Peru faces an acute water crisis that is intensifying with climate change, as the extreme droughts, floods, fires, and landslides of recent years show. Natural infrastructure (like forests and wetlands) help to manage this crisis, both for upstream rural communities and downstream water users. Through NIWS, USAID is working to scale-up efforts to protect and restore natural infrastructure for water security and climate resilience while closing gender gaps in natural resources management.


NIWS works in partnership with natural infrastructure investors including regional governments, water utilities, national agencies, and private companies to mobilize investments in natural water infrastructure.

NIWS works to grow and diversify a portfolio of public and private investments in natural infrastructure, and to bring an existing pipeline of projects to implementation, strengthen implementers’ capacities to manage risks, and document the multiple benefits these projects generate. NIWS also works with national and subnational authorities, project developers and implementers, local communities, universities, and civil society to strengthen the governance and enabling environment for natural infrastructure investments.

To ensure sustainability, NIWS is working to strengthen individual and institutional capacities across technical and strategic skills and increase collaboration within the complex system that facilitates investment in natural infrastructure for water security.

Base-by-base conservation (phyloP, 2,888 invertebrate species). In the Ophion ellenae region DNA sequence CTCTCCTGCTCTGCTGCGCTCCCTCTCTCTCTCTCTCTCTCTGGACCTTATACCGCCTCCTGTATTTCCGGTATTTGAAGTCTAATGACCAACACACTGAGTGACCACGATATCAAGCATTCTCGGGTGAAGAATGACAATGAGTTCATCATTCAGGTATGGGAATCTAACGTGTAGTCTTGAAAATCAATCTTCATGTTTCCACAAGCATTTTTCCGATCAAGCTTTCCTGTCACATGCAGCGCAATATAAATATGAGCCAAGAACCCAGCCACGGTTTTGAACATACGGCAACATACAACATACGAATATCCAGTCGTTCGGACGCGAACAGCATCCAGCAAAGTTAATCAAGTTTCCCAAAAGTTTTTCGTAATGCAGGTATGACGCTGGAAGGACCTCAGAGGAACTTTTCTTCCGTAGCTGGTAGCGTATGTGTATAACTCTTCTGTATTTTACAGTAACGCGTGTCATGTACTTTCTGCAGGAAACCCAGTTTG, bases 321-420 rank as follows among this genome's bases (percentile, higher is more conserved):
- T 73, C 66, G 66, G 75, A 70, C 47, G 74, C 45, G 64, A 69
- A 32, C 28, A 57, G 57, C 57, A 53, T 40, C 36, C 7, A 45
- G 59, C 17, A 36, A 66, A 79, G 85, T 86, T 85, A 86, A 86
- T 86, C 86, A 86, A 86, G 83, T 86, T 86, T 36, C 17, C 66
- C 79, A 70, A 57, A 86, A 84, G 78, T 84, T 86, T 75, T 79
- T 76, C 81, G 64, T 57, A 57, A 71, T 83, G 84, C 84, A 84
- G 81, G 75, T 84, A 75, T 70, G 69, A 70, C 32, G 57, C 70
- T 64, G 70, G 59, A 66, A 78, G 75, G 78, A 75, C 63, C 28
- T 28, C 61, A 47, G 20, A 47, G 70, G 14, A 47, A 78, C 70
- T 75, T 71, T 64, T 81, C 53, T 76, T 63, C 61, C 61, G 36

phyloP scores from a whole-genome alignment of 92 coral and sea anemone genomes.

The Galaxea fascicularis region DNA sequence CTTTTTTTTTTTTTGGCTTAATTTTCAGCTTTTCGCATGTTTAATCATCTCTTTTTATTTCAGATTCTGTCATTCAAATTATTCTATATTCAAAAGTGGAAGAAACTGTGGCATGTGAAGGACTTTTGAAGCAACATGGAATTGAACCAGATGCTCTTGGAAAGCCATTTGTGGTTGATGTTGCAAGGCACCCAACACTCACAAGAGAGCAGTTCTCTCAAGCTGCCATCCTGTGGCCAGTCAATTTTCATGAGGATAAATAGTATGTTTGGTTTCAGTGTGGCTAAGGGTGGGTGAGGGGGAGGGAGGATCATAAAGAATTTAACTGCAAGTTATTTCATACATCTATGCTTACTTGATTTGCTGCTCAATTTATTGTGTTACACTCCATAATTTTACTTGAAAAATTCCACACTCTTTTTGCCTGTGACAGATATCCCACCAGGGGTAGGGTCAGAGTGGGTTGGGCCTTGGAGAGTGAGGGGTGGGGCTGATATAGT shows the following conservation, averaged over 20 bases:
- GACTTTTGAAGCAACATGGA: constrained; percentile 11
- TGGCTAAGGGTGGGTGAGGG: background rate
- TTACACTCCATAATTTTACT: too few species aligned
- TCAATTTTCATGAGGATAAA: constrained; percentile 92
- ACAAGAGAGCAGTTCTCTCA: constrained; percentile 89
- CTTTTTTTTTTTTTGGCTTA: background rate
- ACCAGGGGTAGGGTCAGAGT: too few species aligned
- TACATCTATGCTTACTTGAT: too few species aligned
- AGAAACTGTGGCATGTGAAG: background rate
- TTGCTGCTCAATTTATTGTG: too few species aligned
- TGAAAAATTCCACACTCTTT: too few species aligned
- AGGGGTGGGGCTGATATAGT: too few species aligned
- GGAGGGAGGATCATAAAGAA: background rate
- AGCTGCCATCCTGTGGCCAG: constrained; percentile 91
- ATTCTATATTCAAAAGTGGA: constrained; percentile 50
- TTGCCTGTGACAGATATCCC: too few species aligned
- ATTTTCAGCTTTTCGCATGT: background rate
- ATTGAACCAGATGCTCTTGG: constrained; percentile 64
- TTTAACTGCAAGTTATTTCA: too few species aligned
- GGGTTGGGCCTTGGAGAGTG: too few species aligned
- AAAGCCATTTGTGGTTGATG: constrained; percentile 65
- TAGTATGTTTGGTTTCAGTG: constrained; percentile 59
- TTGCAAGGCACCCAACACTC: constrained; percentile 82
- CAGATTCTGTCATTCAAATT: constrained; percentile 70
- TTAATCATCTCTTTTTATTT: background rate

In its first phase (2017-2023) NIWS achieved the following:

  • Developed a portfolio of over 80 natural infrastructure projects valued at over US $440 million with local funders and over 240 local communities, with $20 million of investments from that portfolio already invested.
  • Strengthened capacities of more than 5,000 professionals to develop, manage, monitor, and communicate investments in natural infrastructure for water security.
  • Increased credibility and clarity for decision-makers regarding the water benefits of natural infrastructure interventions, including original research and a series of systematic reviews.
  • Developed a suite of new tools to guide the identification, design, and management of effective, equitable and sustainable interventions in natural infrastructure.
  • Strengthened a common, multi-sectoral vision for natural infrastructure for water security in Peru, which contributed to improvements to over a dozen policies, plans, and regulations and recommendations from the OECD Water Governance Initiative for strengthening financing for NI.
  • Strengthened the capacity of institutions to develop and implement natural infrastructure projects, such as reducing the time from idea to agreement for these projects by Lima’s water utility by 73%
  • Secured the first institutional commitments and policy changes from the leading authorities in Peru’s water sector to address gender gaps in water management.
  • Recognized, trained, and connected over 100 women leaders through the Leadership Program for Women in Water Management.